- The break-up of the enterprises that have remaining parts that cannot be sold;
- The impossibility of covering the liabilities of the enterprises to their creditors and the state budget during the process of privatization;
- The possible conflicts among different groups of employees and between employees and lease-holders/renters;
- Allowing certain persons to enjoy rights on the basis of their own unlawful behavior (this is due to the fact that some lease or rent contracts have been concluded in violation of acting regulations; this does not prevent those persons from taking advantage of the preferential terms of privatization).

Those risks, along with valuation problems, the lack of procedural links with the other types of privatization and the unrealistic time frames provided for by the Law, suggest that this privatization mechanism, presumed to have an accelerating effect, will actually hold up small privatization for several months at the very least.


A new chapter has been added to the Privatization Law which establishes the legal framework for carrying out mass privatization. In very broad terms, the scheme allows all citizens over 18 years of age to obtain privatization bonds worth 25,000 investment lev, against which they can acquire interests or shares of state-owned enterprises. At first glance this scheme appears similar to those applied in other countries, such as the Czech Republic, Slovak Republic and Russia.

It is very difficult to analyze the chapter on mass privatization at this stage, because, as has been mentioned above, the text is too general and does not regulate a number of important issues, which will have to be settled by additional regulations. At any rate, it is possible to outline a number of key problems emerging with respect to the implementation of mass privatization. Some of the problems are due to the underlying principles, and other problems are of a technical nature.

The effectiveness of mass privatization in achieving the goals of the structural reforms (i.e. creation of real owners, realizing additional investments and enhancing the effectiveness of the enterprises) is lower than that of the market type of privatization. This is particularly true when the enterprises are in poor financial condition and lack management skills, as is the case with a large number of state-owned enterprises in Bulgaria. Mass privatization can therefore only be an additional instrument - it cannot supplant market privatization. Additionally mass privatization should be implemented together with other possible instruments of capital (market) privatization, such as, issuing long-term state bonds on the internal debt under the swap operations within the agreement on Bulgaria's foreign debt with the London Club. The changes in the Law, however, were adopted without preliminary clarification regarding its correlation with various other privatization instruments. Such questions will have to be settled by the government and parliament upon the endorsement of the specific privatization programs.

The social benefits of mass privatization under the conditions, which exists in Bulgaria, are also quite debatable. Individual citizens cannot gain much from it, and in addition, it does not further the setting up of social security system.

The chapter on mass privatization does not contain any clear-cut provisions regarding the mechanism of citizen participation in this type of privatization. The only mechanism that is mentioned is centralized computerized tenders, and thus, the impression is created that direct participation of citizens through centralized computerized tenders will predominate. The participation through investment funds is not clear in the Law.

The Law also fails to provide positive answers to a number of questions, such as:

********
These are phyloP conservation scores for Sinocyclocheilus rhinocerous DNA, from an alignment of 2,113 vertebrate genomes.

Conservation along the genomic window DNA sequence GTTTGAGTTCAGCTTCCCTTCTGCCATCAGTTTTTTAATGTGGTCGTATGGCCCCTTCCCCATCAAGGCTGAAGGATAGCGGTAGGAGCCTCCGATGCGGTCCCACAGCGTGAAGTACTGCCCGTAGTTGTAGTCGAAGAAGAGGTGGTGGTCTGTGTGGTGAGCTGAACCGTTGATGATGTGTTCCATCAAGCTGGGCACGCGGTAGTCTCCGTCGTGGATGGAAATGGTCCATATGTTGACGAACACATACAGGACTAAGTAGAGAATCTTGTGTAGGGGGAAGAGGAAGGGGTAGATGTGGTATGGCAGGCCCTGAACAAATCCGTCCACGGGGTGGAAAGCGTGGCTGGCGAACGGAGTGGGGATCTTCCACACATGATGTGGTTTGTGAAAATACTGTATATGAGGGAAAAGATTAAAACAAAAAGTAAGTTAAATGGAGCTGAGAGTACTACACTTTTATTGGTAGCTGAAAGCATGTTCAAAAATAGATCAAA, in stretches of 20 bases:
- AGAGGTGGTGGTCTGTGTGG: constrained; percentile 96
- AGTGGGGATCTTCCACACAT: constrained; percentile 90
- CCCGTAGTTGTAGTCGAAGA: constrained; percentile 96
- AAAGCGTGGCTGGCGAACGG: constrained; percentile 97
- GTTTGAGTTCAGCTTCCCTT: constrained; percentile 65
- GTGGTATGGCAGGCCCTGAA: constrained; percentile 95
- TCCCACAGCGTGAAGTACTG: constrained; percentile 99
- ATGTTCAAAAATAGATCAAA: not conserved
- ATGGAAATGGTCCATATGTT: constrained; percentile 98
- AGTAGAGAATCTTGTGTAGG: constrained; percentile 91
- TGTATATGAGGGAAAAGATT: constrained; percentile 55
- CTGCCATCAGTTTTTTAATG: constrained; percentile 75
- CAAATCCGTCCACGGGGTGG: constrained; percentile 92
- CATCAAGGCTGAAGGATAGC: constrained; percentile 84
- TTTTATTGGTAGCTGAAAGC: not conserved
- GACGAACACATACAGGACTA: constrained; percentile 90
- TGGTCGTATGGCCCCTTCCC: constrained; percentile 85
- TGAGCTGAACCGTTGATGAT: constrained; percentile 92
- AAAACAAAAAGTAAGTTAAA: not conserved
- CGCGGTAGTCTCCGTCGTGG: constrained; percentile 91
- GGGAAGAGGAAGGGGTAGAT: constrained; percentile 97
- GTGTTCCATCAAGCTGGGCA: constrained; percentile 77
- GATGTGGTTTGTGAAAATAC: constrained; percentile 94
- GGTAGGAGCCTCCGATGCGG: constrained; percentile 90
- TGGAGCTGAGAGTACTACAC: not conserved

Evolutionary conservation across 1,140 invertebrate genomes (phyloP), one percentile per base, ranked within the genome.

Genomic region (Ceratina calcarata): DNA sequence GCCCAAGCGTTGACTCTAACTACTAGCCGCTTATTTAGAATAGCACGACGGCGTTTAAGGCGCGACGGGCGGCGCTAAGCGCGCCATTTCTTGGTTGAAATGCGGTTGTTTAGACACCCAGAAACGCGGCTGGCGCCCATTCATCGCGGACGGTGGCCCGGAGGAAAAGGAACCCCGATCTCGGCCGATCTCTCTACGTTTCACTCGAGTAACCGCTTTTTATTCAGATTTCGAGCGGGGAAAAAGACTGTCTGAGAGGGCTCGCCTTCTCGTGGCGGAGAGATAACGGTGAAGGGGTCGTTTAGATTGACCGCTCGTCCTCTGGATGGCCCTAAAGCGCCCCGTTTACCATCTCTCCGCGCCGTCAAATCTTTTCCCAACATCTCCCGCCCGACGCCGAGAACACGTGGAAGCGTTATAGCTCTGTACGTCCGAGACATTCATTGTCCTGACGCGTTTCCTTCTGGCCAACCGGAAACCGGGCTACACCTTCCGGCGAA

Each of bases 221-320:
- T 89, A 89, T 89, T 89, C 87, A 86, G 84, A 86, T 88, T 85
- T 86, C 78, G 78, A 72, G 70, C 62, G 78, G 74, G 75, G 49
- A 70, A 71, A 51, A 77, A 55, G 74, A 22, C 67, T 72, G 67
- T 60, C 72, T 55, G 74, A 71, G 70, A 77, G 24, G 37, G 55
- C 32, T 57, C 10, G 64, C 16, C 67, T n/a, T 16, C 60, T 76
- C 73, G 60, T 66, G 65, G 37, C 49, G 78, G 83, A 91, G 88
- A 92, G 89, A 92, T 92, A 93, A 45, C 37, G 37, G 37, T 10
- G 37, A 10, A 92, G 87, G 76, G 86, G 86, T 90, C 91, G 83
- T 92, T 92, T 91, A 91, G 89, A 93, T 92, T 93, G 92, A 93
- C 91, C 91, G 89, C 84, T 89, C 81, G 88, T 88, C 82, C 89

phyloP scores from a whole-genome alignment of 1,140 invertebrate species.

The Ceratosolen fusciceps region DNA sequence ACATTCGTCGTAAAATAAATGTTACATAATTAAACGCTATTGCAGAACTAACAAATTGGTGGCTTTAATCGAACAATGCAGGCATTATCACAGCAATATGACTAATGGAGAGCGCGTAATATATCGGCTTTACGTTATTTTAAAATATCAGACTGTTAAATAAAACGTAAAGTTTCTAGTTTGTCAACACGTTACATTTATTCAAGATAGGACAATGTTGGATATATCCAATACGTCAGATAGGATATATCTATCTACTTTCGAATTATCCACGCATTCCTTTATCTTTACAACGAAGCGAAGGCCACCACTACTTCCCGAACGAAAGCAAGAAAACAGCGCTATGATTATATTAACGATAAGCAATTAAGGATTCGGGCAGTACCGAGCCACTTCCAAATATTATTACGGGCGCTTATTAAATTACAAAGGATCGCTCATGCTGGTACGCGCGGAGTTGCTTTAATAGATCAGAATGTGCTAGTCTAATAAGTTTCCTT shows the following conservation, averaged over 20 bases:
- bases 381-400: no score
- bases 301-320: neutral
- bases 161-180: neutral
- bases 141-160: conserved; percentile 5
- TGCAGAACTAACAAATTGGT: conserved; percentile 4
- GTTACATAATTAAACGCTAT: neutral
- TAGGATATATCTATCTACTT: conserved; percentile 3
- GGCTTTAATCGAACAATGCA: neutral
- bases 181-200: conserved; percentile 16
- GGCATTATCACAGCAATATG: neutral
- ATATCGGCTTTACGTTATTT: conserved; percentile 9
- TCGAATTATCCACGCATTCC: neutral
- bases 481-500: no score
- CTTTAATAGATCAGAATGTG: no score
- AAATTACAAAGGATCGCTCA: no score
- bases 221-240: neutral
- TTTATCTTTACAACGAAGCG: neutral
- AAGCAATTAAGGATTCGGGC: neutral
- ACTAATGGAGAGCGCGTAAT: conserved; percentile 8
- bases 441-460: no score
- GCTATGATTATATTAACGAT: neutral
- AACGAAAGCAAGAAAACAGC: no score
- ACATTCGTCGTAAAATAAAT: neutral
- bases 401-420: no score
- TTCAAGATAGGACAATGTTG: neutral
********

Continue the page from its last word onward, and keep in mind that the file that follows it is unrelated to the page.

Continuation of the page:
- Exactly how will these centralized computerized tenders be carried out? Will they involve actual tendering or simple applications?
- How are ordinary citizens supposed to obtain sufficient information on the various enterprises within the short terms envisioned by the government?
- How will the legal status of a large number of enterprises be cleared within those short terms as is absolutely indispensable in the case of direct participation of citizens?
- What will be the approach to limited liability companies, which predominate among the state-owned enterprises and whose legal form, unlike that of joint-stock companies, is not suitable for a large number of owners?

In the case of privatization through direct participation of citizens, there is a serious danger of retaining the present management of the enterprises for a certain period of time not less than 8 months when the first stage of mass privatization will be completed, as well as a risk of blocking new investments, and the attraction of foreign investors. Meanwhile many of the enterprises will become insolvent because the restructuring will be stopped since the owners are not clear till the end of the first stage.

The Law vaguely suggests there is a possibility for investment funds to act as intermediaries in mass privatization. In the main text of the Law, there is only one reference to this possibility, so at this stage the role of investment funds is still uncertain.

Additionally, it is unclear how these investment funds are to act as intermediaries - whether in the exchange of bonds for shares of specific enterprises alone, or also at a later stage, in the management of those enterprises. The main text of the Law prohibits the transfer of bonds, which seems to suggest the former option. Yet, in the transitional and final provisions of the Law there is a reference to "depositing the bonds in the funds", i.e. there is a possibility for the citizens to receive shares from the investment funds, rather than the enterprises themselves. This is, in fact, the second form of mediation, which can be managed far more effectively.

The regulation of investment funds and their activity will be forthcoming - at first, most probably by a government regulatory act, and later, by a law. The legislative regulation of the securities market and the functioning of the stock-exchange is of equal crucial importance to the successful progress of mass privatization and the structural reform in general.


The general character of the Law (in some of its parts) makes the related government regulations particularly important. The success of the privatization process, including mass privatization, will to a great extent depend on their speedy adoption and the quality of these regulations. Furthermore, the outcome of mass privatization will also depend on:

(1) The organization and management of the enterprises selected for mass privatization by the government,
(2) An efficient advocacy and promotion campaign,
(3) The suitable choice of enterprises for mass privatization;
(4) The general economic and political situation in the country.